Elizabeth Ferguson Biography | Women of the Revolution


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    Edward St. Germain.
    Edward St. Germain

    Edward A. St. Germain created AmericanRevolution.org in 1996. He was an avid historian with a keen interest in the Revolutionary War and American culture and society in the 18th century. On this website, he created and collated a huge collection of articles, images, and other media pertaining to the American Revolution. Edward was also a Vietnam veteran, and his investigative skills led to a career as a private detective in later life.

    Elizabeth Ferguson.


      The old building called the Carpenter Mansion, the site of which is now occupied by the Arcade in Philadelphia, was the residence of Doctor Thomas Graeme, the father of Mrs. Ferguson. He was a native of Scotland; distinguished as a physician in the city; and for some time was colonial collector of the port. He married Anne, the daughter of Sir William Keith, then Governor of Pennsylvania.

      More than thirty years before the Revolution, when these premises were occupied by Governor Thomas, the fruit trees, garden, and shrubbery often allured the townsfolk to extend their walks thither. The youth of that day were frequently indebted to the kindness of the Governor’s lady, who invited them to help themselves from a long range of cherry trees; and when May day came, the young girls were treated to bouquets and wreaths from the gardens. After the death of Dr. Graeme, in 1772, the property passed successively into different hands. In time of the war, the house was appropriated for the use of the sick American soldiery, who died there in hundreds of the camp fever. The sufferers were supplied with nourishment by the ladies of Philadelphia; and General Washington himself sent them a cask of Madeira, which he had received as a present from Robert Morris. The mansion was the scene, moreover, of a most touching spectacle, on one occasion, when the mother of a youth from the country came to seek her son among the dead in the hospital. While mourning over him as lost to her for ever, she discerned signs of life, and ere long he was restored to consciousness in her arms.

      While occupied by Dr. Graeme, the house was long rendered attractive and celebrated, not only by his exuberant hospitality, but by the talents and accomplishments of his youngest daughter. She was the centre of the literary coteries of that day, who were accustomed to meet at her father’s residence. Even in early life she discovered a mind richly endowed with intellectual gifts. These were cultivated with care by her excellent and accomplished mother. She was born in 1739. In her youth she passed much time in study; for which, and the cultivation of her poetical talents, opportunities were afforded in the pleasant retreat where her parents spent their summers – Graeme Park, in Montgomery county, twenty miles from Philadelphia. It is said that the translation of Telemachus into English verse – the manuscript volumes of which are in the Philadelphia Library – was undertaken by Elizabeth Graeme, as a relief and diversion of her mind from the suffering occasioned by a disappointment in love. After this, the failure of her health induced her father to send her to Europe. Her mother, who had long been declining, wished her much to go, and for a reason as singular as it is touching. She believed the time of her death to be at hand; and felt that the presence of her beloved daughter prevented that exclusive fixing of her thoughts and affections upon heavenly things, which in her last hours she desired. This distrust of the heart is not an uncommon feeling. Archbishop Lightfoot wished to die separated from his home and family. A mother, some years ago, in her last moments said to her daughter, who sat weeping at her bedside, “Leave me, my child; I cannot die while you are in the room.” Something of the same feeling is shown in an extract from one of Mrs. Graeme’s letters, written to be delivered after her death: “My trust,” she says, “is in my heavenly Father’s mercies, procured and promised by the all-sufficient merits of my blessed Saviour; so that whatever time it may be before you see this, or whatever weakness I may be under on my death-bed, be assured this is my faith – this is my hope from my youth up until now.”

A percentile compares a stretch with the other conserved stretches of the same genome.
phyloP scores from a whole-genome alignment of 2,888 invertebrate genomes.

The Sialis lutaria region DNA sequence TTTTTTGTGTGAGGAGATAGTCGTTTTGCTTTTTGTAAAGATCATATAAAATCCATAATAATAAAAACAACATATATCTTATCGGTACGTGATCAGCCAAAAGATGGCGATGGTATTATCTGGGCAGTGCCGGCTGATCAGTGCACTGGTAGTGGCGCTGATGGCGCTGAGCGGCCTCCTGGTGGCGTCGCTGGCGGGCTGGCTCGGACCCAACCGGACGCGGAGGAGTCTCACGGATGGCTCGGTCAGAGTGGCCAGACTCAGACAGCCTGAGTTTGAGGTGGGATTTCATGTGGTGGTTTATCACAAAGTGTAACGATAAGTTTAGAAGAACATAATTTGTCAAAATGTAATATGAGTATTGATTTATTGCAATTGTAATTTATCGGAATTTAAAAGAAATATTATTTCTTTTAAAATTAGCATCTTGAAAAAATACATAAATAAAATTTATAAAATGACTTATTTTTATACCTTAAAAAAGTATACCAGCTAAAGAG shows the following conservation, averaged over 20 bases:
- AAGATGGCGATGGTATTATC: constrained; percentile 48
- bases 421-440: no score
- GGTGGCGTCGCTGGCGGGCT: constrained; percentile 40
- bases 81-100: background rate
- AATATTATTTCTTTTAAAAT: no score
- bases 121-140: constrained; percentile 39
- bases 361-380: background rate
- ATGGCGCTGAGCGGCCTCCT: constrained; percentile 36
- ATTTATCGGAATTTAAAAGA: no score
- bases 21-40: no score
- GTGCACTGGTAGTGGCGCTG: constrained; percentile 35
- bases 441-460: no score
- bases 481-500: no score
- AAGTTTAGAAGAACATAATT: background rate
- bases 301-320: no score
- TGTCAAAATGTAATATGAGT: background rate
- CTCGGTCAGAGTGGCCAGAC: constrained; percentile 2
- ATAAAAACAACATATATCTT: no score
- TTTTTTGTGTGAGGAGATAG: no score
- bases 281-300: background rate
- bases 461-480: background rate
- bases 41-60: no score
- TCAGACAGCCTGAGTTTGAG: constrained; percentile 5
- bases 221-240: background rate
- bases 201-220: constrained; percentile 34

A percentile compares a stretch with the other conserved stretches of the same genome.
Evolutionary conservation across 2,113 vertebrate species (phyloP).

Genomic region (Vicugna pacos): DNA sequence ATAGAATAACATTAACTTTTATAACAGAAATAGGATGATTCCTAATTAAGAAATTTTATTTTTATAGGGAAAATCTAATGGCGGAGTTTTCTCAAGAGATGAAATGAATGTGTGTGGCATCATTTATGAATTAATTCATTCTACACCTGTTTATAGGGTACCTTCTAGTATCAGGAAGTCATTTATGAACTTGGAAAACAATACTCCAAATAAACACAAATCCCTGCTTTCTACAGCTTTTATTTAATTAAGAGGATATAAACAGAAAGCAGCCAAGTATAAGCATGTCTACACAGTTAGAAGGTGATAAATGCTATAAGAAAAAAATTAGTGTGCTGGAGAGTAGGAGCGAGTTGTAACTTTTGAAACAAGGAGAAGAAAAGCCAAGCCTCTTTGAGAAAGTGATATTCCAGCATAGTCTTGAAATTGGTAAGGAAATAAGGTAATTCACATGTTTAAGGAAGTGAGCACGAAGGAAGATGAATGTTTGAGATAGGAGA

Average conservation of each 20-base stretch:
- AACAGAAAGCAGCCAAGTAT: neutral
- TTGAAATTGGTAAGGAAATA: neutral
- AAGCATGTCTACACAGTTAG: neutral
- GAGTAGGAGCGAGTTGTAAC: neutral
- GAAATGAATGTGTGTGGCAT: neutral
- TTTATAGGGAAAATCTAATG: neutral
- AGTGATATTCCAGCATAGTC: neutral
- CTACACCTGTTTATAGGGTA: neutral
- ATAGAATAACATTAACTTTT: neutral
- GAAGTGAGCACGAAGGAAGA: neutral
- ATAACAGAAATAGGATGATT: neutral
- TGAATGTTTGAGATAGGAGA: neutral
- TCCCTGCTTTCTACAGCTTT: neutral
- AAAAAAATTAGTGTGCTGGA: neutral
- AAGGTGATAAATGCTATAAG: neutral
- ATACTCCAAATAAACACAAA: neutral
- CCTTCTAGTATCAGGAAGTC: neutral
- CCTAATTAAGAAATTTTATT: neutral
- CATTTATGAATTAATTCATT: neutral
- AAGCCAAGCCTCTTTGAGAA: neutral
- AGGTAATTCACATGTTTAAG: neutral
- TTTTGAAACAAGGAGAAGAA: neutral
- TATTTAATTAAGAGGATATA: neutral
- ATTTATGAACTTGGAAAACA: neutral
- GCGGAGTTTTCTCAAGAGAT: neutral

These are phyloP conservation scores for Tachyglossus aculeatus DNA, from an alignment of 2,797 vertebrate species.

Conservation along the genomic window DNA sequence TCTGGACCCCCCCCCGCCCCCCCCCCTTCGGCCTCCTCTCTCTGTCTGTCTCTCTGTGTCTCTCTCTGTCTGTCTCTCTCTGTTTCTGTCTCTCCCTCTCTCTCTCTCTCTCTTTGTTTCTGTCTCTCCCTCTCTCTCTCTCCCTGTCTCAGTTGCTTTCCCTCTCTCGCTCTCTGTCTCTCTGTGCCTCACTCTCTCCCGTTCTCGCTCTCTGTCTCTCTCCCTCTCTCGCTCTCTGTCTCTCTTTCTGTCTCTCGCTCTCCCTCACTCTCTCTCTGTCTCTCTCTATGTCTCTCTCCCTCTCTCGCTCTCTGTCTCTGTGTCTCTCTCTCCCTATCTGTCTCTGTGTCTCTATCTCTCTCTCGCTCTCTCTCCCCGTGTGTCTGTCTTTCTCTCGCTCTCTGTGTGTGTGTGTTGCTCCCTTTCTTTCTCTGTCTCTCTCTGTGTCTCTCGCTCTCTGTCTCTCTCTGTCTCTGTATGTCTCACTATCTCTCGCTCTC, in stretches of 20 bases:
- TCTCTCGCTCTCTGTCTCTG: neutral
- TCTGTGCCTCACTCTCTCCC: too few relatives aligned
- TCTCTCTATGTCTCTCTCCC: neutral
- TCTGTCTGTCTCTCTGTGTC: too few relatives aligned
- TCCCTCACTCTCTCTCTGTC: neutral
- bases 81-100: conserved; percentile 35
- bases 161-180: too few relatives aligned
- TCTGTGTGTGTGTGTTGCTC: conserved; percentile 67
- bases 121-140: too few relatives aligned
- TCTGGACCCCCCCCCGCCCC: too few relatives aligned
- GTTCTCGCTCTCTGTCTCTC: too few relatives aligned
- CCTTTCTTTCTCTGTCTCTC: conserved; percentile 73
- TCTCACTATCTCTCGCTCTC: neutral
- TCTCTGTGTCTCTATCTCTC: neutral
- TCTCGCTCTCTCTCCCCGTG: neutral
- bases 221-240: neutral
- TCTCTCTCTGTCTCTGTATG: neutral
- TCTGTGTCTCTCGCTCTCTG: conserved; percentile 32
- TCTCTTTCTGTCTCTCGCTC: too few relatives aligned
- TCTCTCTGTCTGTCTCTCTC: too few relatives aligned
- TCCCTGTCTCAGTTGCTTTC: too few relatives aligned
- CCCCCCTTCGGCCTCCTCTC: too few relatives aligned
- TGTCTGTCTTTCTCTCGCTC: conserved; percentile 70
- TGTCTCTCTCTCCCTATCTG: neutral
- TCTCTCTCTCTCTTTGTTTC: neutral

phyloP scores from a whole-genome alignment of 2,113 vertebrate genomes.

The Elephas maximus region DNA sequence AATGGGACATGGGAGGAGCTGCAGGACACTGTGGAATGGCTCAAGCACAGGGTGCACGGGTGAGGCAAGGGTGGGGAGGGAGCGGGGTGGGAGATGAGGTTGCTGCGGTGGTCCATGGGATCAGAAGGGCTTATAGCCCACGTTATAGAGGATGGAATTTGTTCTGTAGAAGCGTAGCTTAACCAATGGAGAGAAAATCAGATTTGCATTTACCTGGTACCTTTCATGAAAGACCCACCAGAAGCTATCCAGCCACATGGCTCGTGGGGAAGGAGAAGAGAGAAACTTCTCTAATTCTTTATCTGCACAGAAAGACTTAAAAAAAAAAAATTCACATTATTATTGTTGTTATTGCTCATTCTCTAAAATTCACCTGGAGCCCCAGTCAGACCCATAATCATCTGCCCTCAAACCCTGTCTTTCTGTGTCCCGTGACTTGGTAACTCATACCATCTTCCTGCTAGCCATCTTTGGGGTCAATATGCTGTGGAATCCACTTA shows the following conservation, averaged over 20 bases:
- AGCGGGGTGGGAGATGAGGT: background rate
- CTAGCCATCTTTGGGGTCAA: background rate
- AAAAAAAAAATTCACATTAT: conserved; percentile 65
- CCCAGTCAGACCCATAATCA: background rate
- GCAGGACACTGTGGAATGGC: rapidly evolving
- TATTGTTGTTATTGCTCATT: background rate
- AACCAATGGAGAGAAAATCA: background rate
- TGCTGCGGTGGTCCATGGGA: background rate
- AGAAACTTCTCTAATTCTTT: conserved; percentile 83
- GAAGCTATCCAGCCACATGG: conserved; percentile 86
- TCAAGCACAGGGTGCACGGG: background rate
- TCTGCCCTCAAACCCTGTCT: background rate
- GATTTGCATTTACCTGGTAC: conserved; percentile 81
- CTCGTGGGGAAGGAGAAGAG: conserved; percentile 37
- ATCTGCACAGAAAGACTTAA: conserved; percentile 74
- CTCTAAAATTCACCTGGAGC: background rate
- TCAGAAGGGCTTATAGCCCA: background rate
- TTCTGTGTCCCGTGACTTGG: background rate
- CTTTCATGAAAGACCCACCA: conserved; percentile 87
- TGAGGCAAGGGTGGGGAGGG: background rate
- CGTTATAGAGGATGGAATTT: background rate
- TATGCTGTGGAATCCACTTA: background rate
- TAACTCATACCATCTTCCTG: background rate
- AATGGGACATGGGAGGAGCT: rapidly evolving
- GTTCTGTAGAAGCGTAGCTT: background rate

Mrs. Graeme died, as she expected, during the absence of her daughter; but left two farewell letters to be delivered on her return. These contained advice respecting her future life in the relations of wife and mistress of a household; and the most ardent expressions of maternal affection. Elizabeth remained a year in England, under the guardianship of the Rev. Dr. Richard Peters, of Philadelphia, whose position enabled him to introduce her into the best society. She was sought for in literary circles, attracted the attention of distinguished persons by her mental accomplishments, and was particularly noticed by the British monarch. The celebrated Dr. Fothergill, whom she consulted as a physician, was during his life her friend and correspondent.